Measuring Behavior 2018 will kick off in Manchester, UK - the original modern city. This conference will be the stage for the latest inventions, prototypes, and techniques in behavioral research. The conference is hosted by Manchester Metropolitan University.
Welcome reception Measuring Behavior 2018
Tonight, the welcome reception of Measuring Behavior 2018 is a great way to start the conference. In the pub you can meet your colleagues and get social! Looking forward to meeting you there at 5.30 PM.
With a keynote speech from Prof. Françoise Wemelsfelder (Animal and Veterinary Sciences Group, Scotland's Rural College, Edinburgh, UK) the conference will start Wednesday morning bright and early at 9.00 AM. Her keynote will focus on “Measuring the expressive qualities of behavior”.
She will discuss various key methodological aspects of Qualitative Behavior Assessment (QBA), their strengths, weaknesses, and potential applications, and illustrate these with examples from QBA research.
Zebrafish behavior research
Then switch to the symposium “Fish as model organisms in behavioral research”, organized by Erika Roman and Svante Winberg from Uppsala University. The study of fish behavior has long traditions and goes back to Tinbergen´s studies of stickleback behavior, and the origin of ethology as a scientific discipline.
This symposium will congregate researchers tackling different neurobehavioral questions using fish as models. On www.nolduszebrafish.com we’ve described many topics and cases surrounding research with zebrafish.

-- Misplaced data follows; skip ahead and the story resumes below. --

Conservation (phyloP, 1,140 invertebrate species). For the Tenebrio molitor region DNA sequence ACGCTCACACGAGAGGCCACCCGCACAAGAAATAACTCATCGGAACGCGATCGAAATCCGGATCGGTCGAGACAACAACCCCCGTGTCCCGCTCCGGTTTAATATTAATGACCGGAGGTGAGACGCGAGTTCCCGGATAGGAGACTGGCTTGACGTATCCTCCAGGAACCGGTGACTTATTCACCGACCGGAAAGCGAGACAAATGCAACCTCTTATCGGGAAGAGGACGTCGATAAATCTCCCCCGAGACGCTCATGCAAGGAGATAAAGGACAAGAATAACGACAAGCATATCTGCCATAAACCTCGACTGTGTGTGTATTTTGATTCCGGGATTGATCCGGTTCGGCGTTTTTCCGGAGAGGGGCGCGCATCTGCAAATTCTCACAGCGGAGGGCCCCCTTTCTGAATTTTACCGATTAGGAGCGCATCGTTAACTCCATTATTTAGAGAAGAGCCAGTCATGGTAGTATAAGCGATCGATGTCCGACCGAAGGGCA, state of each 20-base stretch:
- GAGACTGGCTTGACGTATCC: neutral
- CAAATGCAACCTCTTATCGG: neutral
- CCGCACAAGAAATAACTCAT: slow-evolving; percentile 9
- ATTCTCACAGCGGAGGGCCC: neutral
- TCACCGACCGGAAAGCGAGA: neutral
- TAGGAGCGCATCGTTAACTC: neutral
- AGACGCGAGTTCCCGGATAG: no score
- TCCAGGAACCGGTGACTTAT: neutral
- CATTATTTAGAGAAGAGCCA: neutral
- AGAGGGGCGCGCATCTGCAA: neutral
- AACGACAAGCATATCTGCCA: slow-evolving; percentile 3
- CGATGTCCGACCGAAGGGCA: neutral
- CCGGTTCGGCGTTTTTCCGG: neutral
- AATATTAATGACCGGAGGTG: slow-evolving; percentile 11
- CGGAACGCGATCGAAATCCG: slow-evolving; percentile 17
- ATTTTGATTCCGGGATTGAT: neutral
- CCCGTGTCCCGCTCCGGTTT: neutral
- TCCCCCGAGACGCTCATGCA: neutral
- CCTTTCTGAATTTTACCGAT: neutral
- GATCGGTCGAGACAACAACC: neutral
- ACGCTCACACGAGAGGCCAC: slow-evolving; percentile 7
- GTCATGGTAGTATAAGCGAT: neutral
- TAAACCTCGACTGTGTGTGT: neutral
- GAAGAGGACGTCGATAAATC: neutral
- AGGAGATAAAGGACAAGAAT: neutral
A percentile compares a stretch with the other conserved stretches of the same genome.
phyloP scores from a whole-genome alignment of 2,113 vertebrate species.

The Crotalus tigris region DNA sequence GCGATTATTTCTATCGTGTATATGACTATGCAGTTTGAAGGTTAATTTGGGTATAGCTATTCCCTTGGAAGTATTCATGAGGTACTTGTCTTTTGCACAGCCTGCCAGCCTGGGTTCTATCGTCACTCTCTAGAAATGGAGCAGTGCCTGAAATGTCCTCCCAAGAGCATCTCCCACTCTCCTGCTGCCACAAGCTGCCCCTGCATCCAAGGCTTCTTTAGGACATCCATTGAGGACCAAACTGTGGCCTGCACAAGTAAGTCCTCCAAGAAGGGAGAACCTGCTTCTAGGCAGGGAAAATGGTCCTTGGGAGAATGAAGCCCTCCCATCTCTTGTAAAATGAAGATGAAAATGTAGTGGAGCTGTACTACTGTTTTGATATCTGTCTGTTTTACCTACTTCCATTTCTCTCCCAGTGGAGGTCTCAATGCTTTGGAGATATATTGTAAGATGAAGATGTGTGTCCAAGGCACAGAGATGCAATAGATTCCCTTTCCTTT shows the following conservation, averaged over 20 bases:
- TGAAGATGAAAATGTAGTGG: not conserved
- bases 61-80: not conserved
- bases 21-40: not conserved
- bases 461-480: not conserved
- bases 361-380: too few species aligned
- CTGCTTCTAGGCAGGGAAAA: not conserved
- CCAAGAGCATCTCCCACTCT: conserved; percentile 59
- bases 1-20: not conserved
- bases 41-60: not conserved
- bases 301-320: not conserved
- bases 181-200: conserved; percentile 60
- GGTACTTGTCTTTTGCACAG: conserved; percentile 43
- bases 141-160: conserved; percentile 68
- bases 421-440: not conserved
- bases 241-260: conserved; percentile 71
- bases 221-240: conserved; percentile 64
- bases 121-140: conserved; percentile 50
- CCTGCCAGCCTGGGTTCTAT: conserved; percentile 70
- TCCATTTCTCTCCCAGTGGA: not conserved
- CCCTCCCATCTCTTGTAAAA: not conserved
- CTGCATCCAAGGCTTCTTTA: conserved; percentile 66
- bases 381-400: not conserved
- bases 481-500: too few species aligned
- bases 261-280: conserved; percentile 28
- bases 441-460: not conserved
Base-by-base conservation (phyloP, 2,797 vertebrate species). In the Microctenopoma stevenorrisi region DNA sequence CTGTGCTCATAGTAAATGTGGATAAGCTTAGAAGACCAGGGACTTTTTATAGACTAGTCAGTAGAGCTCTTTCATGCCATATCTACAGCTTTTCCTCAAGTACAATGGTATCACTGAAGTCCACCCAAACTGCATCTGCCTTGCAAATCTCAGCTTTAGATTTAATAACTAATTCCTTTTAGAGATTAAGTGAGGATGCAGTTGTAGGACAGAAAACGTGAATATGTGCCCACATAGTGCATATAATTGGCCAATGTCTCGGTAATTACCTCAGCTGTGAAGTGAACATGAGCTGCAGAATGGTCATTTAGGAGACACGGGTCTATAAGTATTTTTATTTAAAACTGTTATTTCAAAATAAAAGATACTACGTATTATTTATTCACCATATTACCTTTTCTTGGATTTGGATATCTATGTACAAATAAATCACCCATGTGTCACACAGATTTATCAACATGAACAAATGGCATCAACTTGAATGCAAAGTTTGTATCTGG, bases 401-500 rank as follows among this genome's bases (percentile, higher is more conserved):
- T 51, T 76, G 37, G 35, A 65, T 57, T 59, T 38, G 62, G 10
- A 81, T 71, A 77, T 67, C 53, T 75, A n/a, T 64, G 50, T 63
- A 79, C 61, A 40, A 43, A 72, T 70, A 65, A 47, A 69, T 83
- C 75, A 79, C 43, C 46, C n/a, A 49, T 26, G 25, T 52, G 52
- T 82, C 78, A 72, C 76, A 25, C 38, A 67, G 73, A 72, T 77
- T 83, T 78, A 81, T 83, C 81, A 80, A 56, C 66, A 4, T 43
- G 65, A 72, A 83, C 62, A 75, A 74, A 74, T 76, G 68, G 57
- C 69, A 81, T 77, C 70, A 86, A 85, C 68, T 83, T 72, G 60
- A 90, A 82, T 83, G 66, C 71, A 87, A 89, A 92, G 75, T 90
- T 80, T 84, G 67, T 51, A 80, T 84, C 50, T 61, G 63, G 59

Facial expression analysis in humans and animals
What I am also looking forward to, is the symposium on Thursday about measuring facial expressions. This symposium focuses on datasets/data sharing, technological challenges in analysis/measurement of human and animal facial expressions and its implication of behaviors to real-world applications.
Emotions of teachers and babies
Tiffany Drape and Stacy Vincent will present about “Measuring response to racial bias among preservice teachers during a class intervention. And, Andreas Maroulis has a very interesting presentation prepared about “Baby FaceReader AU classification for infant facial expression configurations”.
Pia Haubro Andersen and colleagues present an interdisciplinary approach to resolve the question “Can a machine learn to see horse pain?”. Animal welfare has been given more and more priority in research.
Detecting pain not only by measuring physiological responses but also by looking at horse faces, would be an ideal method to assess animal welfare. Already I read a post at aggie.org about this interesting approach to lean to see horse pain.
Andersen explains in that interview: “Sometimes, I say to my students, ‘Maybe computer vision is the closest we get to ‘talk’ to the animal, to understand what is it that animals ‘want’ or ‘don’t want’.’ We simply hadn’t been able to contain all the data and information, but suddenly we have computers to analyze them for us.”
The conference will entail so many interesting symposia and workshops – all about how to measure behavior. A lot of conferences focus on research results but this particular conference focuses on methods and techniques because the way research is set up has its implications on the presented results.
We’ll keep you up to date by writing another blog this week about the most interesting sessions at Measuring Behavior 2018.